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“For three years, my body has been a prisoner of trying to get pregnant — I’ve either been about to go
into an IVF cycle, in the middle of an IVF cycle or coming out of an IVF cycle,” she explained. Her candid share has opened a very needed conversation around the very common issue of infertility as well as parenting after surrogacy. Infertility is defined as the inability to become pregnant or the inability to maintain a viable pregnancy, after one year of trying to become pregnant. For women over the age of 35, infertility is defined as an inability to become pregnant after 6 months of trying. Approximately 10% of
women in the United States or 6 million women in the United States ages 15 to age 44 are affected by infertility.  There many reasons for infertility.  This may include problems with the number of eggs or quality of eggs in women, as well as a number of sperm and quality of sperm in men. In women problems related to infertility leading to decreased egg production or decreased number of viable eggs may be related to several issues, including advanced age, history of cancer, problems with uterine lining, problems with blockage of the fallopian tubes or history of abdominal surgery. In males, infertility may additionally be related to several reasons, including, decreased sperm production which may be related to environmental reasons including temperature and medication exposure, history of cancer treatment, as well as problems related to delivery such as premature ejaculation. In both men and women environmental factors such as smoking, and obesity can affect fertility. An evaluation for fertility requires an extensive workup by a fertility specialist. For couples that may find themselves affected by infertility that are unable to successfully conceive and carry a pregnancy to term, despite the application of significant interventions, surrogacy can be a viable option. There are two general approaches to surrogacy. During traditional surrogacy, the father provides sperm which can then be used to artificially inseminate a biologic carrier who will be the infant’s biological mother. The infant would then be raised by the expectant couple following delivery. Now through the miracle of in vitro fertilization gestational surrogates can carry the embryo that is the product of eggs from the biological mother and the biological father. The AAP Committee has provided standard guidelines for Assisted Reproductive Technology that assist with the navigation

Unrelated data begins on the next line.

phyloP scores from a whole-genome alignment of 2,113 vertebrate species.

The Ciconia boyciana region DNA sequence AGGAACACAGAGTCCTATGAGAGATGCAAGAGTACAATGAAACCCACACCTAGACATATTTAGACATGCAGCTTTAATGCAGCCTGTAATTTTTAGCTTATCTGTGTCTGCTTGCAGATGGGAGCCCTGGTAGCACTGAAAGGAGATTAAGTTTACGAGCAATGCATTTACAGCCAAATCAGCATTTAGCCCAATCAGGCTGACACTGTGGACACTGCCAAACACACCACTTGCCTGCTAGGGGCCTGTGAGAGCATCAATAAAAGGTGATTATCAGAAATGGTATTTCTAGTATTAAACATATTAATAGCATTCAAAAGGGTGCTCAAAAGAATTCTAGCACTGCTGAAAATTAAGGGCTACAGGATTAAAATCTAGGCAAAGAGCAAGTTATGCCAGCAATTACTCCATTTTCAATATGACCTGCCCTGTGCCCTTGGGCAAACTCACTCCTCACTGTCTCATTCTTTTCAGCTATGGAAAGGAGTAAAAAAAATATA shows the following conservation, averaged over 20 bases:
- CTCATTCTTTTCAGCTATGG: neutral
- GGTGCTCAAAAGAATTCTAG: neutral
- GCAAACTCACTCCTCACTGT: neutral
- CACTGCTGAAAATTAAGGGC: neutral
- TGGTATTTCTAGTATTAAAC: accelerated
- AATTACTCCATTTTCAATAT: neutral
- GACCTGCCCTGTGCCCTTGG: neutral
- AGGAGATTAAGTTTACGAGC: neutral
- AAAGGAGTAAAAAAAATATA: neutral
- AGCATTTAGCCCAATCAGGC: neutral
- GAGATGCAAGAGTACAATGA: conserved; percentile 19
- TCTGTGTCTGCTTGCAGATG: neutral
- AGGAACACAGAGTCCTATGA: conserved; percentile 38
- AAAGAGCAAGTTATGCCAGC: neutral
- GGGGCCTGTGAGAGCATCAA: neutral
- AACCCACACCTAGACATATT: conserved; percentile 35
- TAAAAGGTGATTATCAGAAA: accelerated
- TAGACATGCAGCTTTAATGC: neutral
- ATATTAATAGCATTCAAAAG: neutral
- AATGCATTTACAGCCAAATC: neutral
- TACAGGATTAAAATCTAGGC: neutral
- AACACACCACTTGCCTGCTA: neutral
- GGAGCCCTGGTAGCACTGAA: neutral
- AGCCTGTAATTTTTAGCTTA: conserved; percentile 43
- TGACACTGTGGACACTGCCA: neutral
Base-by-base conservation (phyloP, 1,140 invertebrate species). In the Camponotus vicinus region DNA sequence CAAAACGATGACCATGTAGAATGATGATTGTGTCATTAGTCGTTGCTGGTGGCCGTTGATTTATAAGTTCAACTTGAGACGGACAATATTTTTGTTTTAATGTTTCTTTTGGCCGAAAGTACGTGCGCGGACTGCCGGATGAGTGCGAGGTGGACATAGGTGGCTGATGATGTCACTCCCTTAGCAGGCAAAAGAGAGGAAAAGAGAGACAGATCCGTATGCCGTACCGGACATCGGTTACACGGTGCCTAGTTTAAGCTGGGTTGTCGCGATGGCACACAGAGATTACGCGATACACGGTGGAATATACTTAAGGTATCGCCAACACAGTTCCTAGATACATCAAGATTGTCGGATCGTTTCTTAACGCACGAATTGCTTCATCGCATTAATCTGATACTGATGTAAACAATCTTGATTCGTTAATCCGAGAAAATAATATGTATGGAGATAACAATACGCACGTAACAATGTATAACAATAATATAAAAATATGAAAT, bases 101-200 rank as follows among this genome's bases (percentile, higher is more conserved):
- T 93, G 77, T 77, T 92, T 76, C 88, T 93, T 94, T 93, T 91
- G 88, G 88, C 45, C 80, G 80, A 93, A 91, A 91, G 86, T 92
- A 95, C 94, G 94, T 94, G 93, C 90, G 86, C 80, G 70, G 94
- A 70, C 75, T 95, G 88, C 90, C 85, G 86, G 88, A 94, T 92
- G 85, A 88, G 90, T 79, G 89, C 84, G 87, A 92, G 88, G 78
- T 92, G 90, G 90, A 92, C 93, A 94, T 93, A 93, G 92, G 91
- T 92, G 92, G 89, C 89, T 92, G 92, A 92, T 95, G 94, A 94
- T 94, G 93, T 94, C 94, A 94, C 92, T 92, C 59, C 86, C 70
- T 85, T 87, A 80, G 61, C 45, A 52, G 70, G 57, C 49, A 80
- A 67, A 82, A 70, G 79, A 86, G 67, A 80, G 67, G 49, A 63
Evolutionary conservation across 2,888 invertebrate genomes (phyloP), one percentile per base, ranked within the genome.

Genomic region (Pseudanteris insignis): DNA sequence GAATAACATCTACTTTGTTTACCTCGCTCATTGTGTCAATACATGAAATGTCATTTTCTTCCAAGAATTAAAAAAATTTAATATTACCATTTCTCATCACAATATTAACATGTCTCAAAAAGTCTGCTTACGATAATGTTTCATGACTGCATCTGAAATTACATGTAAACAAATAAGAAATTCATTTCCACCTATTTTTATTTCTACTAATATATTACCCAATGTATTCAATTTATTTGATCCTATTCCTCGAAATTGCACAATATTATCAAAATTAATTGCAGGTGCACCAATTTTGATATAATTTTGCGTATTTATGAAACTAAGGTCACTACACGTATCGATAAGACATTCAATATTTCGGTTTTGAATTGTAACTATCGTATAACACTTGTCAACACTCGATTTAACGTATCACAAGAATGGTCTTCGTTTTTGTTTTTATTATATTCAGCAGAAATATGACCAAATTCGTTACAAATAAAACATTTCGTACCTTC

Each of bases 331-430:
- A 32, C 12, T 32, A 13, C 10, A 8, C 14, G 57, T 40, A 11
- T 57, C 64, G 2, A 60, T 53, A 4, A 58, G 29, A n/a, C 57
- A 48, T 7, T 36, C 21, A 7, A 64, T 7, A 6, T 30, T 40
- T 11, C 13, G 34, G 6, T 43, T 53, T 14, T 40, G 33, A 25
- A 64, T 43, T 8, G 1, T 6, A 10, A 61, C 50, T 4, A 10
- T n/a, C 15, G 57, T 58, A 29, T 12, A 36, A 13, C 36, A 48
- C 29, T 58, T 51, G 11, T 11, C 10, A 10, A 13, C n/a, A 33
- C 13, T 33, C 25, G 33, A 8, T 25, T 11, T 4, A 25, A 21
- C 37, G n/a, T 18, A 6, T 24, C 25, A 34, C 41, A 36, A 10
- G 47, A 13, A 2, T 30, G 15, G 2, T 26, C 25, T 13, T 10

By Dr. Terri Major-Kincade